This novel did feel more padded than fleshed-out; similarly, the myriad points of view offered by the voices comprising this yuppie Greek choir felt like several interconnected short stories with some of the connections being more intimate, more realized and more successfully rendered and resolved than others. The problem wasn't the dimensional, believable characters, nor was it the way that the overall weaving together of many stories felt like a bunch of short stories coalescing into one bigger picture. This deceptively carefree, quickly moving book even had a number of messages worth sending -- they just got lost in the frivolity of the times. Part of me feels that may have been a deliberate move on the writer's part, an attempt to convey that lives still shatter even in the most ebullient of eras, but it just didn't feel as well-executed as it could have been with just a little more restraint.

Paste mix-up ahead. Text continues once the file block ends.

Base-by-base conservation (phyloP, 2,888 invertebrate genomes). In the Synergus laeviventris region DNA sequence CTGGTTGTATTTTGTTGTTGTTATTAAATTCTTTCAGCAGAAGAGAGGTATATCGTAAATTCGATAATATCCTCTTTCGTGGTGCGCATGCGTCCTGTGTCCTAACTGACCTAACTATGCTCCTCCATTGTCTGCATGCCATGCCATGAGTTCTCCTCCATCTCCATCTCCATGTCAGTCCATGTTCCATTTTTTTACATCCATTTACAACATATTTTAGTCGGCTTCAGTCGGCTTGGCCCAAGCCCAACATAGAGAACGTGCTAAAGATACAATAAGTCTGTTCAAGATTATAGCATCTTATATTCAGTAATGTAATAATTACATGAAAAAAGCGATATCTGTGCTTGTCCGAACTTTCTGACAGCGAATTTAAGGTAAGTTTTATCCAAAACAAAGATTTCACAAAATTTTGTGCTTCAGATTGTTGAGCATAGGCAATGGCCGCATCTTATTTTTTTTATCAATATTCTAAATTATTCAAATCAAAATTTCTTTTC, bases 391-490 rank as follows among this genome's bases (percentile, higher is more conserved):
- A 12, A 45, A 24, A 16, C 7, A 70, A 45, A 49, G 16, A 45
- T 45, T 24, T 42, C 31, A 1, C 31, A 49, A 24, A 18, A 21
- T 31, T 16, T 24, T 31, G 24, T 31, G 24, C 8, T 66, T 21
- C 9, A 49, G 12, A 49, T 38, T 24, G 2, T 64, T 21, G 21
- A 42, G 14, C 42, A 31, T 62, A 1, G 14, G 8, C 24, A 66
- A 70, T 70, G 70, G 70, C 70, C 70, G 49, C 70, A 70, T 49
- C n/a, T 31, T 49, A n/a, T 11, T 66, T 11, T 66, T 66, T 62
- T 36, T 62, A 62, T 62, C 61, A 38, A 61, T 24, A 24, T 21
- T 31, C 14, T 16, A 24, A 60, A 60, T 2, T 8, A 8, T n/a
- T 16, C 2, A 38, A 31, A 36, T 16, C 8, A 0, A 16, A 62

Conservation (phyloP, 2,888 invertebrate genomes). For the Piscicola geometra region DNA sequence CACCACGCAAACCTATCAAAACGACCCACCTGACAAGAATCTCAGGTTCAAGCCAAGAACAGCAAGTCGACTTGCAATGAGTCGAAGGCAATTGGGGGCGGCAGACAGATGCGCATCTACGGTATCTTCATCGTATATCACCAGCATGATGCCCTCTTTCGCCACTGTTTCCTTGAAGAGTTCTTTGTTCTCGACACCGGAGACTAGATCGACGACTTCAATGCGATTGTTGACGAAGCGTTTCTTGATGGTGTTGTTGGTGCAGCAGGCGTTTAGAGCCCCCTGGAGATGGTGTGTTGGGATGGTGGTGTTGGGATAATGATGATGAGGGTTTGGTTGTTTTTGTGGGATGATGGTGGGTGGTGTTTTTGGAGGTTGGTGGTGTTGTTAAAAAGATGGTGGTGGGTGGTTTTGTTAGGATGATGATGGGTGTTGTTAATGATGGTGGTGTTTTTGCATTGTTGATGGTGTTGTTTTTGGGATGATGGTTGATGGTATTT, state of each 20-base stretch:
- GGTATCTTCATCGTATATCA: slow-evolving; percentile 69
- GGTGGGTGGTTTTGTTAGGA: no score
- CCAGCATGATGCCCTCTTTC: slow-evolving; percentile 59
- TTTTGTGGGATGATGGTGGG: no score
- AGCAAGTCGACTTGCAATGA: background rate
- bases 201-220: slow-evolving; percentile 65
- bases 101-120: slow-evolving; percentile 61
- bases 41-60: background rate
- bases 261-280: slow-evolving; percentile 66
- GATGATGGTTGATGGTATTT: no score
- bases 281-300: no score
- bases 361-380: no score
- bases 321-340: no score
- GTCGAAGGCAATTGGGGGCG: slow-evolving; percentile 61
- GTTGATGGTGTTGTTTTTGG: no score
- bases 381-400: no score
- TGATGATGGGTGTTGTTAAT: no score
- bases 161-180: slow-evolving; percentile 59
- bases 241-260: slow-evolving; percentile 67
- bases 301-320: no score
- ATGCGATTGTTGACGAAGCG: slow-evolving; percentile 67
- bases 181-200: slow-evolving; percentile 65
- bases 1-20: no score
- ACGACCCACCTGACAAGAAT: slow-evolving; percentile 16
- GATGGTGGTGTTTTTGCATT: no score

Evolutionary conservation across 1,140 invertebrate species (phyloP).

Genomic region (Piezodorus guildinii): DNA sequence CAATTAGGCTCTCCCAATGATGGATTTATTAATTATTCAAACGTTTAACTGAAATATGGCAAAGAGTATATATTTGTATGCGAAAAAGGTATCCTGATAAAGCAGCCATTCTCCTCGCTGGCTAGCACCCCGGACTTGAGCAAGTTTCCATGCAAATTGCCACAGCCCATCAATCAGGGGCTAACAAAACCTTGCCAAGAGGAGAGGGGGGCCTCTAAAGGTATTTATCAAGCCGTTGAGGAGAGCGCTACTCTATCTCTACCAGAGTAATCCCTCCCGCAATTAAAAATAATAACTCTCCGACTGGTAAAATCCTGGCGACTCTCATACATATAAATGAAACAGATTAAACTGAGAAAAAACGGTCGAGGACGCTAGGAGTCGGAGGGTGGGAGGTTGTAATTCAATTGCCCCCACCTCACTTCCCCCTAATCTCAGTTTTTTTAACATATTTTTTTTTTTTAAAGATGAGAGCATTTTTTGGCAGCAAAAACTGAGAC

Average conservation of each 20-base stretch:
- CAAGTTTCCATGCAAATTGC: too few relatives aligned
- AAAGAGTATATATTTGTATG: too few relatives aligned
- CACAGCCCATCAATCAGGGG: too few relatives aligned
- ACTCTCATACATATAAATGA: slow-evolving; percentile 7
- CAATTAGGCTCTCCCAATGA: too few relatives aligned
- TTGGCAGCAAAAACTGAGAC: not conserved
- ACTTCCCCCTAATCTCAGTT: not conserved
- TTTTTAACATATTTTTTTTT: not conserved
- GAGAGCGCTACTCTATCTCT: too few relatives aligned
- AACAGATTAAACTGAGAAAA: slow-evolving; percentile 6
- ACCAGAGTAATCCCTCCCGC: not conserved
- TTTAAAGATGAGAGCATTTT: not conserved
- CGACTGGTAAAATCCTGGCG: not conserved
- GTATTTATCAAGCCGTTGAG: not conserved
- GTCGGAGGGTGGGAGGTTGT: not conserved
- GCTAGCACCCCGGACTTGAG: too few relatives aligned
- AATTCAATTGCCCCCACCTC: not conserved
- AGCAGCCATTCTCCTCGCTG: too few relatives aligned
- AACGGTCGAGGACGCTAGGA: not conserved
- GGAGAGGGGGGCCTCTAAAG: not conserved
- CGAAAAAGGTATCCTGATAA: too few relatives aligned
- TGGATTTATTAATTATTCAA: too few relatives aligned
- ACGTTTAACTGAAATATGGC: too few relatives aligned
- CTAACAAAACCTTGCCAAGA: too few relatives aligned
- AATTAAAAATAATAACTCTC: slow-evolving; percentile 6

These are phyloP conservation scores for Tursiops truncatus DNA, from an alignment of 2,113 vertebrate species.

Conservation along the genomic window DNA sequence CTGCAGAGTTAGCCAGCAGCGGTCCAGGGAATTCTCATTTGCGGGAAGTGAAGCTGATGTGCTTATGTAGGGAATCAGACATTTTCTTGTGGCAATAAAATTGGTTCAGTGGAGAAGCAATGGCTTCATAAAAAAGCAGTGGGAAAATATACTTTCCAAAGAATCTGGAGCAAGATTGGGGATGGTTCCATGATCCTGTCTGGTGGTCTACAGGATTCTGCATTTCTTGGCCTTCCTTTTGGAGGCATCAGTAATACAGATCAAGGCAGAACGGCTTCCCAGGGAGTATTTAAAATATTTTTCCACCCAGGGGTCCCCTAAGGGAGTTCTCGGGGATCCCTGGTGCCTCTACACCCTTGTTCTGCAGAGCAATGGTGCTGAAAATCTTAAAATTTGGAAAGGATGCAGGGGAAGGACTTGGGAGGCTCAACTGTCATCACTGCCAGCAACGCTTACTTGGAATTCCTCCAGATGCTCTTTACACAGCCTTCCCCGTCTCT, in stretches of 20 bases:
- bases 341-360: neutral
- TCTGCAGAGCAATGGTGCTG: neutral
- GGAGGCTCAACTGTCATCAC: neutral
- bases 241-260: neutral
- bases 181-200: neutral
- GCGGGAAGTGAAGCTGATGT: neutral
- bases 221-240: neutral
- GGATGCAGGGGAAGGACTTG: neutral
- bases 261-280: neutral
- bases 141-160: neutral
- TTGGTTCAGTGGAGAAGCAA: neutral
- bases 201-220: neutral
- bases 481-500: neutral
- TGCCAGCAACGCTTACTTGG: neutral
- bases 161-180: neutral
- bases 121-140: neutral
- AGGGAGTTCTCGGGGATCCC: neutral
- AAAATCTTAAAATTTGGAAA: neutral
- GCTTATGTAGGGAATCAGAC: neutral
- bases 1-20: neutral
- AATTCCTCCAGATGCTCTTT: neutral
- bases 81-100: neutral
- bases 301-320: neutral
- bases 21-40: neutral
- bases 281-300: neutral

The characters themselves were, in fact, fully realized, with the least likable among them being at least sympathetic in their own self-pitying, desperately self-actualizing ways. An example: Maureen, the second-place-trophy wife of Hildon, one of the main characters and the founder of the magazine that ties so many characters together, is an odious little shrew serving only her own interests but the novel begins with her perspective (we see how she's planned a themed summer bash with meticulous dedication, an attentiveness that she feels her husband's employees do not deserve), which sets a tone that's immediately reversed as more characters are offered their chances at more flattering second impressions. Through her, we're offered a superficial introduction to many of the POV characters; she feels above them and we, too, feel a sense of sanctimonious superiority -- until the next chapter, when Maureen's self-declared arch nemesis (and, admittedly, nearly pitch-perfect foil), Lucy, Hildon's closest friend and presumed lover -- and the closest thing to a protagonist this novel has -- lets us take a peek into her head. Lucy is nursing a long-suffering sense of dejection over the lover who deserted her five years ago, more from a lack of closure than any real attachment to a guy we find out to be a pretty self-obsessed character in his own right, while trying to offer her teenage soap-opera star niece, Nicole, some of the normalcy, adult guidance and support she's not getting from her own mother, Lucy's sister Jane.